The time delay elements C2, R4 and R5 enable the output of amplifier comparator A2 to remain low for a predetermined time after the ignition sensor (output of A1) goes high. Resistor R5 aids the discharge of C2 to ground when ignition sensor goes low. A DC voltage at the negative (-) terminal of amplifer comparator A2 is set by the battery supply voltage BAT+, resistor R6 and resistor R7. The output of A2 latches high for as long as the output of A1 continues to replenish the charge on C2 such that the voltage input to the positive (+) terminal of A2 is greater than the voltage at the negative (-) terminal of A2, otherwise the output of A2 is low.

The output of A2 drives a transistor buffer Q1 through a current limiting resistor R8 which activates the relay switch S1. The normally closed contacts of relay S1 serve the purpose to actuate and open circuit the control element of solenoid switch which operates the starting motor.

Because of the time delay of about 2 seconds between operation of the ignition system and disabling of the starting motor, the engine has ample time for which to start before the starting motor is turned off. A further advantage is the starting motor can not be operated in a continuous manner when the ignition system is working properly.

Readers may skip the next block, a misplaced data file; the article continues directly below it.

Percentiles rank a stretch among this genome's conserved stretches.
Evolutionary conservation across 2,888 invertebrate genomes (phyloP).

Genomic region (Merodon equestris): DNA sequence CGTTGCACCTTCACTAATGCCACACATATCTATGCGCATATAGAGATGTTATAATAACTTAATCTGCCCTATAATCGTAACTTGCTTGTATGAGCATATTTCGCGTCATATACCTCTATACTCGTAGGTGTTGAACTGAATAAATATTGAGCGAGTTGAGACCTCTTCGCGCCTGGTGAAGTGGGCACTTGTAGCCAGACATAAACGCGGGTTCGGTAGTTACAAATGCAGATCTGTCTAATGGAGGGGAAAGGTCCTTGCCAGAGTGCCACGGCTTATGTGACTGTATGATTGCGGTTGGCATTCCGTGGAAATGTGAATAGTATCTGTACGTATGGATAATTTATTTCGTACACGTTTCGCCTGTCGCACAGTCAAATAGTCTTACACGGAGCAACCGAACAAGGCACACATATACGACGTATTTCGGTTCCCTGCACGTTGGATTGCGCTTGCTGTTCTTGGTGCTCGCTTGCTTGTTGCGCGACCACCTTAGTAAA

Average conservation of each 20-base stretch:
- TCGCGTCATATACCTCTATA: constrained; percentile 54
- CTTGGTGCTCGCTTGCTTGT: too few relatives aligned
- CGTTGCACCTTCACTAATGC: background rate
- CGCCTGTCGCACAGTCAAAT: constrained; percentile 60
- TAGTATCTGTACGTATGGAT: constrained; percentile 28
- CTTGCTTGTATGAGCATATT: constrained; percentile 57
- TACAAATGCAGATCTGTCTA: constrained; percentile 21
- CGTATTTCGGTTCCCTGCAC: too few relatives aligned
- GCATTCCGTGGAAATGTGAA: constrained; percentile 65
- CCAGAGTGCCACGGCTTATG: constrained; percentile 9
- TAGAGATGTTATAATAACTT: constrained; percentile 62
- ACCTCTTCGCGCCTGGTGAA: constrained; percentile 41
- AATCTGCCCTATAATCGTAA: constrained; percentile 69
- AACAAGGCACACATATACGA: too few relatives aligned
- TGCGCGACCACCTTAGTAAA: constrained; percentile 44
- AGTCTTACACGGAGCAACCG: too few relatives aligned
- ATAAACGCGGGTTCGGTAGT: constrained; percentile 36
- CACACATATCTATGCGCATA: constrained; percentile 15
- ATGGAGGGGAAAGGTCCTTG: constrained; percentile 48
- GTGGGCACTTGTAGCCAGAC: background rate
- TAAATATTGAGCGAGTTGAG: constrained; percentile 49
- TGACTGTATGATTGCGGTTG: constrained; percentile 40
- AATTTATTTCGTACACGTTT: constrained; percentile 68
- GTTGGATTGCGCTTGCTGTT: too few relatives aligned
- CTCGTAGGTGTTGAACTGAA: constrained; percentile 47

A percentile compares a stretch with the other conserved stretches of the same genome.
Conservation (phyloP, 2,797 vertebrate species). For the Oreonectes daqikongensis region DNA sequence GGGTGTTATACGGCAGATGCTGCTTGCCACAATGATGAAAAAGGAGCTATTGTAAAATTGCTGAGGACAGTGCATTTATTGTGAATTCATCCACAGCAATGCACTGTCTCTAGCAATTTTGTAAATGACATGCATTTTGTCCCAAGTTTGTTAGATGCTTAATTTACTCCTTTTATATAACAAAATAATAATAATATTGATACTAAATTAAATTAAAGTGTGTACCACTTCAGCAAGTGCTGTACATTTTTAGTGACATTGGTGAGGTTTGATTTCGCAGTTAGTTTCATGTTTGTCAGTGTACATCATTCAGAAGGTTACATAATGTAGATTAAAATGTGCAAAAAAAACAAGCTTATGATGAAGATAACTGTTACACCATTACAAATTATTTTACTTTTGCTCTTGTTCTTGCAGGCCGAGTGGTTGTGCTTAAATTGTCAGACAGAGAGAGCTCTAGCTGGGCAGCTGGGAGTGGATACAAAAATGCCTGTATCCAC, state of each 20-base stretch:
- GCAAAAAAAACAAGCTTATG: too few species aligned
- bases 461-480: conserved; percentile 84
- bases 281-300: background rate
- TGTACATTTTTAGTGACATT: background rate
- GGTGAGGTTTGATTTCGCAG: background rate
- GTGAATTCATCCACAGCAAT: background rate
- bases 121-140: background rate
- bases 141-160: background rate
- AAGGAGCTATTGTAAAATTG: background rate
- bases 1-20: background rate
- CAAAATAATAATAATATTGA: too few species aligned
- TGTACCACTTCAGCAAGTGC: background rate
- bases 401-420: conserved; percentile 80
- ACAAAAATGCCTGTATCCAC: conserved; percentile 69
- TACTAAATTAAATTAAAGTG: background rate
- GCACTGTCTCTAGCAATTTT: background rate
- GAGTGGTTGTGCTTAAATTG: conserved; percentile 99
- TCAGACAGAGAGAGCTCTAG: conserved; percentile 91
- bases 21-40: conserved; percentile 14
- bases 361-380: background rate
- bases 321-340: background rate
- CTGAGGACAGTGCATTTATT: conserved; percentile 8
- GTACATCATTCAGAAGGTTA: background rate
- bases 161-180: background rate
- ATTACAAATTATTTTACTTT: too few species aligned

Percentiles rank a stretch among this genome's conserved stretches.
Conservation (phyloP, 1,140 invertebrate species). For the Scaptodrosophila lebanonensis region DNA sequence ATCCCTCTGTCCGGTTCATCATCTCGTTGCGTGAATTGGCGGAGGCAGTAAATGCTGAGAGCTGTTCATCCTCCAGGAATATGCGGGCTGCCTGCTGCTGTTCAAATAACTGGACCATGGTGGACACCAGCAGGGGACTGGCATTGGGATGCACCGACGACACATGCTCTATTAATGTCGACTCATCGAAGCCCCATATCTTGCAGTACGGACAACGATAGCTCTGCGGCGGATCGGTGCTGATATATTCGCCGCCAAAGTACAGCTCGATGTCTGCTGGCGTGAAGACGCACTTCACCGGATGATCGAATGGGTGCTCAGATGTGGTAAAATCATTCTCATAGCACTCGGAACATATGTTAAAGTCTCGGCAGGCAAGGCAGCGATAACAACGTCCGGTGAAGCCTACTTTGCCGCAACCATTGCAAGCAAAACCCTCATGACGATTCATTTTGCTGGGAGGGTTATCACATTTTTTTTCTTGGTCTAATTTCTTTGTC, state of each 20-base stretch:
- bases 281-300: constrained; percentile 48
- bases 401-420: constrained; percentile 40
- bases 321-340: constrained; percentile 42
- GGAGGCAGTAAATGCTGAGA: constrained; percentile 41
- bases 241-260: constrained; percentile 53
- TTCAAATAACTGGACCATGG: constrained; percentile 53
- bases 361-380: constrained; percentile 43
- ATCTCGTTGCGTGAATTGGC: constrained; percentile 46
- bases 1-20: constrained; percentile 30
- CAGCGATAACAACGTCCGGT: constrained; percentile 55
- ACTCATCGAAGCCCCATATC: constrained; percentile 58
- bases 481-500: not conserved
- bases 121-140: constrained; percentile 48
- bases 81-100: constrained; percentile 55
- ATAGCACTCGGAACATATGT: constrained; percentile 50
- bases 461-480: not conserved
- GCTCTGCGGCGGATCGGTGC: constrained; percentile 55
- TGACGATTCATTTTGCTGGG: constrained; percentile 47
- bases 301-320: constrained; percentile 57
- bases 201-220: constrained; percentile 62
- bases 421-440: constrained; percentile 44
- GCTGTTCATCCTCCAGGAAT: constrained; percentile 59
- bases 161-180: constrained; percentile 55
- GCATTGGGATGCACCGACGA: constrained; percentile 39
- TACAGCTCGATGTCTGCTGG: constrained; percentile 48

Patent Citations
Cited PatentFiling datePublication dateApplicantTitle
US3053243 *Oct 28, 1960Sep 11, 1962 Impulse controlled speed-responsive relay
US3530846 *Sep 10, 1968Sep 29, 1970Ohio Electronics CorpRadio-controlled remote engine starting apparatus
US3712283 *Sep 7, 1971Jan 23, 1973Bosch Gmbh RobertSafety arrangement for starting motor in internal combustion engines
US4070585 *Jun 26, 1975Jan 24, 1978U.S. Philips CorporationStarter motor lockout system
US4104534 *Apr 9, 1976Aug 1, 1978Lucas Electrical LimitedStarter motor control circuit for an internal combustion engine
US4549089 *Feb 21, 1984Oct 22, 1985General Motors CorporationEngine cranking motor lock out system
JPS569654A * Title not available
JPS5452236A * Title not available
Referenced by
Citing PatentFiling datePublication dateApplicantTitle
US5965954 *Sep 25, 1997Oct 12, 1999Johnson Controls Technology CompanyAnti-theft system for disabling a vehicle engine
US5977654 *Oct 13, 1997Nov 2, 1999Johnson Controls Technology CompanyAnti-theft System for disabling a vehicle engine that includes a multi-contact switch for disconnecting the battery and loading the vehicle electrical system
US6050233 *Oct 23, 1998Apr 18, 2000Valeo Equipments Electriques MoteurController for a vehicle starter motor
US6052646 *Apr 15, 1998Apr 18, 2000Magellan Dis, Inc.Vehicle navigation system with improved powerup performance
US6059843 *Aug 19, 1999May 9, 2000Magellan Dis, Inc.Vehicle navigation system with improved powerup performance
US7243630Oct 25, 2004Jul 17, 2007Bz Products, Inc.Foot controlled engine start and stop system for conversion of an off-road utility vehicle for use as a golf cart
US8055441Jul 27, 2007Nov 8, 2011Mitac International CorporationSupplemental powered information receiver
Classifications
U.S. Classification123/179.1, 290/38.00R, 123/179.3
International ClassificationF02N11/08
Cooperative ClassificationF02N11/105
European ClassificationF02N11/10B4
Legal Events
DateCodeEventDescription
May 21, 1996FPExpired due to failure to pay maintenance fee
Effective date: 19960313
Mar 10, 1996LAPSLapse for failure to pay maintenance fees
Oct 17, 1995REMIMaintenance fee reminder mailed